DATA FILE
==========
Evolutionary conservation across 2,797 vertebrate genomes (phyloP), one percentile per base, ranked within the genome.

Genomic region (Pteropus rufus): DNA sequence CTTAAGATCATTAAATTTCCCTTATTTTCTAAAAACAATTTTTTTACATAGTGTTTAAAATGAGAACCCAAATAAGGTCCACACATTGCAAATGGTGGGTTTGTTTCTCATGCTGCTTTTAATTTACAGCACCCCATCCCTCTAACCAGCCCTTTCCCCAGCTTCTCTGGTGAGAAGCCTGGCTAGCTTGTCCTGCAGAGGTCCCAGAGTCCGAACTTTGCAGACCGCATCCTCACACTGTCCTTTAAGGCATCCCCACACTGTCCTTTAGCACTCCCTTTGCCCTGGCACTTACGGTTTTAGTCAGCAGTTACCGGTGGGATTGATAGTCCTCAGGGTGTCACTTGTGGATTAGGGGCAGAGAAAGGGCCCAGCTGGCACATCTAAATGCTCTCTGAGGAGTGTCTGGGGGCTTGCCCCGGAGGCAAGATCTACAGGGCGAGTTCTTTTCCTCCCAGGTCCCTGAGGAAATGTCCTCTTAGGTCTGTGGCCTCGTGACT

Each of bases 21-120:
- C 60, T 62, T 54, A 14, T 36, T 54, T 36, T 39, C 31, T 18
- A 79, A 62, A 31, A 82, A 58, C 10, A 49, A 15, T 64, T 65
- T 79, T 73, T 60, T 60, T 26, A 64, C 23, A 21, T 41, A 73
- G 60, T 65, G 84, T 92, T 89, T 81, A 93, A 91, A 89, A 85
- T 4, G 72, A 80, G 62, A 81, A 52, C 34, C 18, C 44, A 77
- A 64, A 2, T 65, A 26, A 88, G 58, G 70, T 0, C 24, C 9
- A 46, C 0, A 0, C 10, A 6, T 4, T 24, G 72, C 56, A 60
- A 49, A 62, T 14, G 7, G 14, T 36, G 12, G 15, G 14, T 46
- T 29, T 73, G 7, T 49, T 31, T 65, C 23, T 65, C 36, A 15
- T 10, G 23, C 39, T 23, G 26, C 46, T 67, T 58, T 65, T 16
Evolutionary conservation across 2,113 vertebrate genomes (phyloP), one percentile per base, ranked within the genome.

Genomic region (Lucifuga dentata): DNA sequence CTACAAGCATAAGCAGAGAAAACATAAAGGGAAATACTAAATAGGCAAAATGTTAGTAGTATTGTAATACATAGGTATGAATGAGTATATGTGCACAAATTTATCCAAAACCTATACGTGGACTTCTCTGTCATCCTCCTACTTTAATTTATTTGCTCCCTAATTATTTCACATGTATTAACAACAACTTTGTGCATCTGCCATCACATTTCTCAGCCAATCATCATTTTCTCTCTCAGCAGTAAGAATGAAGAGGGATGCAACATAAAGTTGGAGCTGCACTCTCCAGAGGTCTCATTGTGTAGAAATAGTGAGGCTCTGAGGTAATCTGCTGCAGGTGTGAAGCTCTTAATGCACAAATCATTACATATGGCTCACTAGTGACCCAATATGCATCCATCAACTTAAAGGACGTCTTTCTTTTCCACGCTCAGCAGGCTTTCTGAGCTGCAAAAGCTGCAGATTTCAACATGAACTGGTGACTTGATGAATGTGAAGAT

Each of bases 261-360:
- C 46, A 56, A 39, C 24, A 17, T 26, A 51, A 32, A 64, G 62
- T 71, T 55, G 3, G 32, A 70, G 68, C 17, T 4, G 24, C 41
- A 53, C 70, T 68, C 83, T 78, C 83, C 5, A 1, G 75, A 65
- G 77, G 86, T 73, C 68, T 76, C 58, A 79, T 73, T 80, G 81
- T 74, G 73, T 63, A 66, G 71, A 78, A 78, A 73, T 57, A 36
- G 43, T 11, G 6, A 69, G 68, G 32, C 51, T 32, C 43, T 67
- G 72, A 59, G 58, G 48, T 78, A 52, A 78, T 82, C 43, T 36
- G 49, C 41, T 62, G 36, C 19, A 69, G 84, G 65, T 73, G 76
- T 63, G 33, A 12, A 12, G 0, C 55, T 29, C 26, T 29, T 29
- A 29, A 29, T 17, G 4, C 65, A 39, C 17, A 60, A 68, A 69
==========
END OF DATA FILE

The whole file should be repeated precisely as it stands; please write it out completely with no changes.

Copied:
Evolutionary conservation across 2,797 vertebrate genomes (phyloP), one percentile per base, ranked within the genome.

Genomic region (Pteropus rufus): DNA sequence CTTAAGATCATTAAATTTCCCTTATTTTCTAAAAACAATTTTTTTACATAGTGTTTAAAATGAGAACCCAAATAAGGTCCACACATTGCAAATGGTGGGTTTGTTTCTCATGCTGCTTTTAATTTACAGCACCCCATCCCTCTAACCAGCCCTTTCCCCAGCTTCTCTGGTGAGAAGCCTGGCTAGCTTGTCCTGCAGAGGTCCCAGAGTCCGAACTTTGCAGACCGCATCCTCACACTGTCCTTTAAGGCATCCCCACACTGTCCTTTAGCACTCCCTTTGCCCTGGCACTTACGGTTTTAGTCAGCAGTTACCGGTGGGATTGATAGTCCTCAGGGTGTCACTTGTGGATTAGGGGCAGAGAAAGGGCCCAGCTGGCACATCTAAATGCTCTCTGAGGAGTGTCTGGGGGCTTGCCCCGGAGGCAAGATCTACAGGGCGAGTTCTTTTCCTCCCAGGTCCCTGAGGAAATGTCCTCTTAGGTCTGTGGCCTCGTGACT

Each of bases 21-120:
- C 60, T 62, T 54, A 14, T 36, T 54, T 36, T 39, C 31, T 18
- A 79, A 62, A 31, A 82, A 58, C 10, A 49, A 15, T 64, T 65
- T 79, T 73, T 60, T 60, T 26, A 64, C 23, A 21, T 41, A 73
- G 60, T 65, G 84, T 92, T 89, T 81, A 93, A 91, A 89, A 85
- T 4, G 72, A 80, G 62, A 81, A 52, C 34, C 18, C 44, A 77
- A 64, A 2, T 65, A 26, A 88, G 58, G 70, T 0, C 24, C 9
- A 46, C 0, A 0, C 10, A 6, T 4, T 24, G 72, C 56, A 60
- A 49, A 62, T 14, G 7, G 14, T 36, G 12, G 15, G 14, T 46
- T 29, T 73, G 7, T 49, T 31, T 65, C 23, T 65, C 36, A 15
- T 10, G 23, C 39, T 23, G 26, C 46, T 67, T 58, T 65, T 16
Evolutionary conservation across 2,113 vertebrate genomes (phyloP), one percentile per base, ranked within the genome.

Genomic region (Lucifuga dentata): DNA sequence CTACAAGCATAAGCAGAGAAAACATAAAGGGAAATACTAAATAGGCAAAATGTTAGTAGTATTGTAATACATAGGTATGAATGAGTATATGTGCACAAATTTATCCAAAACCTATACGTGGACTTCTCTGTCATCCTCCTACTTTAATTTATTTGCTCCCTAATTATTTCACATGTATTAACAACAACTTTGTGCATCTGCCATCACATTTCTCAGCCAATCATCATTTTCTCTCTCAGCAGTAAGAATGAAGAGGGATGCAACATAAAGTTGGAGCTGCACTCTCCAGAGGTCTCATTGTGTAGAAATAGTGAGGCTCTGAGGTAATCTGCTGCAGGTGTGAAGCTCTTAATGCACAAATCATTACATATGGCTCACTAGTGACCCAATATGCATCCATCAACTTAAAGGACGTCTTTCTTTTCCACGCTCAGCAGGCTTTCTGAGCTGCAAAAGCTGCAGATTTCAACATGAACTGGTGACTTGATGAATGTGAAGAT

Each of bases 261-360:
- C 46, A 56, A 39, C 24, A 17, T 26, A 51, A 32, A 64, G 62
- T 71, T 55, G 3, G 32, A 70, G 68, C 17, T 4, G 24, C 41
- A 53, C 70, T 68, C 83, T 78, C 83, C 5, A 1, G 75, A 65
- G 77, G 86, T 73, C 68, T 76, C 58, A 79, T 73, T 80, G 81
- T 74, G 73, T 63, A 66, G 71, A 78, A 78, A 73, T 57, A 36
- G 43, T 11, G 6, A 69, G 68, G 32, C 51, T 32, C 43, T 67
- G 72, A 59, G 58, G 48, T 78, A 52, A 78, T 82, C 43, T 36
- G 49, C 41, T 62, G 36, C 19, A 69, G 84, G 65, T 73, G 76
- T 63, G 33, A 12, A 12, G 0, C 55, T 29, C 26, T 29, T 29
- A 29, A 29, T 17, G 4, C 65, A 39, C 17, A 60, A 68, A 69